“Is there anything special I should eat after my joint replacement?”
“Donuts, cookies, chips, and cake!” I’m sure this is what many patients would like our response to be (at least that is what I would like to hear!). Unfortunately, junk food is not the recommended postoperative diet, as many may suspect. While Dr. Berger does not have patients on a strict postoperative diet, there are facets of a postoperative diet that are encouraged and ideal.
Immediately following surgery, the patient’s body contains anesthesia and medications. These drugs tend to dehydrate the patient, which is why pushing fluids is vital following joint replacement. The more water a patient drinks, the sooner the anesthesia will be flushed out. Hydration also helps decrease constipation, a common side effect of anesthesia and some pain medications.
While hydrating, patients should keep in mind the importance of electrolytes. Drinking too much water without electrolytes can throw off the balance of electrolytes in the body. Any fluid shifts caused by anesthesia during surgery would benefit from electrolyte intake post-operatively. Pedialyte serves as an appropriate source of hydration that does not contain as many added sugars as Gatorade (but this too works as a source of electrolytes).
While hydrating with electrolytes may be common sense, chewing gum may seem a bit odd. However, studies have shown that chewing gum after surgery can increase gastrointestinal motility. Aiding in digestion, gum-chewing can help prevent constipation, a common effect of anesthesia and postoperative narcotics.
Not only does alcohol dehydrate the body (counteracting the benefits of hydrating with water and electrolytes), but drinking alcohol also negatively interacts with postoperative narcotics. Once the patient is done taking the postoperative narcotics, the patient can resume alcohol consumption, but as always, in moderation is best.
Although there is not much blood loss in Dr. Berger’s minimally invasive surgery, iron-rich foods can help patients build up their blood stores. Foods high in iron include red meats, leafy green vegetables (such as spinach and kale), beans, and dried fruit.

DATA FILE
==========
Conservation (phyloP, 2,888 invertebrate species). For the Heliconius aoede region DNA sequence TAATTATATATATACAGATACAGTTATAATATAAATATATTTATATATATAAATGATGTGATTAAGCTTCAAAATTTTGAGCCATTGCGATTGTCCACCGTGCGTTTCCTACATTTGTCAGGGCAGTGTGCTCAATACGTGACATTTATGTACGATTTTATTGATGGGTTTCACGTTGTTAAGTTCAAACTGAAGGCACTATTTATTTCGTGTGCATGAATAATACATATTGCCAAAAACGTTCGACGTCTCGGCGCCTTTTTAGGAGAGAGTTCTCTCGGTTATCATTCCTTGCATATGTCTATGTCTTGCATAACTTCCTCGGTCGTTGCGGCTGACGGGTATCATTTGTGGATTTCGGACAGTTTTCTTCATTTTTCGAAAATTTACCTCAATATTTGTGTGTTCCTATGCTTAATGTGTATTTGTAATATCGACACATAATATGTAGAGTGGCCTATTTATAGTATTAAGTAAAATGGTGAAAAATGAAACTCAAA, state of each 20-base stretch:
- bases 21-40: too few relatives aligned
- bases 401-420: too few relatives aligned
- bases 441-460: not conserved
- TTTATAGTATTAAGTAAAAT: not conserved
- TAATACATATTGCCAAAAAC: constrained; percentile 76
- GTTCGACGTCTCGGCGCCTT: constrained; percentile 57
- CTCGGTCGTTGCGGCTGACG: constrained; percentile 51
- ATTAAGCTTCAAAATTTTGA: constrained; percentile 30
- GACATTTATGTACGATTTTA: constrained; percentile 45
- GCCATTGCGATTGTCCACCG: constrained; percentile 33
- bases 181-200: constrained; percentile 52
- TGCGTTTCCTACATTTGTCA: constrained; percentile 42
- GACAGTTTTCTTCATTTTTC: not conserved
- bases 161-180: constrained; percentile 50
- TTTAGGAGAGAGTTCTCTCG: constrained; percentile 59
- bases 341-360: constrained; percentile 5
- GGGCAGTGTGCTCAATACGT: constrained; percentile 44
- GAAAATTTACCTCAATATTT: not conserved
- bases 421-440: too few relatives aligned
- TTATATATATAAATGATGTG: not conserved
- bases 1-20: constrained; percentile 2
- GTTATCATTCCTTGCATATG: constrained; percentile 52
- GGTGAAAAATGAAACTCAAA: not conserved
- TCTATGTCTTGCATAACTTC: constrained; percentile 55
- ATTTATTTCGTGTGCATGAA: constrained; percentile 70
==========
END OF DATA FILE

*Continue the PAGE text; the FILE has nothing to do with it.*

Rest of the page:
Due to the swelling and bruising that are inevitable after surgery, any tool that can be used to reduce or prevent inflammation is beneficial. Foods high in antioxidants (typically dark red in color) such as pomegranates, red cherries, and beets help prevent inflammation and aid in recovery. Eating a typical “Mediterranean diet” consisting of fish, fruits, vegetables, nuts, seeds, beans, and olive oil is a perfect anti-inflammatory diet that will aid in recovery. Foods high in processed sugar are best to limit both before and after surgery because sugar increases inflammation.
Eating When Taking Medications
This is probably the most important of all the nutritional guidelines. Food protects the stomach from the medications that are taken after surgery, and typically helps prevent nausea. Even when taking one pill, taking it with a granola bar or something of the like is useful for avoiding an upset stomach. When ingesting many medications at once, a small “meal” such as yogurt or a smoothie is not sufficient; solid food is usually best.
What “Sits Well” With You
Overall, it is necessary to eat what sits the best with the patient personally. Especially for patients who struggle with nausea, it is important to eat something, and often that might not include any of the aforementioned suggestions. Saltines, crackers, fruit juice, ginger ale, and toast are simple foods and drinks that are easy for the body to break down and usually help soothe the stomach. On the contrary, dairy and highly acidic foods are not recommended to take with medications and should be avoided if keeping food down is difficult. If nothing else sounds appetizing, try one of the above suggestions, or what sounds most appealing.
In general, postoperative patients are not on a strict postoperative diet or food regimen; rather a consistent, healthy lifestyle is strongly recommended. Donuts, cookies, cake, chips, and the like are fine when eaten sparingly, as treats to an otherwise balanced, nutritious diet. Eating healthy foods and maintaining quality nutrition not only help patients recover from surgery more quickly, but they also may potentially extend the life of the joint replacement by maintaining a lower Body Mass Index (BMI). Ultimately, our goal for our patients is to return to the daily activities they enjoy, which is enhanced through an overall healthy lifestyle – not a “quick-fix” diet.
To learn more about maintaining a healthy diet as part of a lifestyle rather than fad diets, look for future posts from our engaging nutritionists and testimonies from their clients. Whether joint replacement is in your past or future, or you are simply looking for more detailed nutrition education, these posts will enhance your knowledge about health.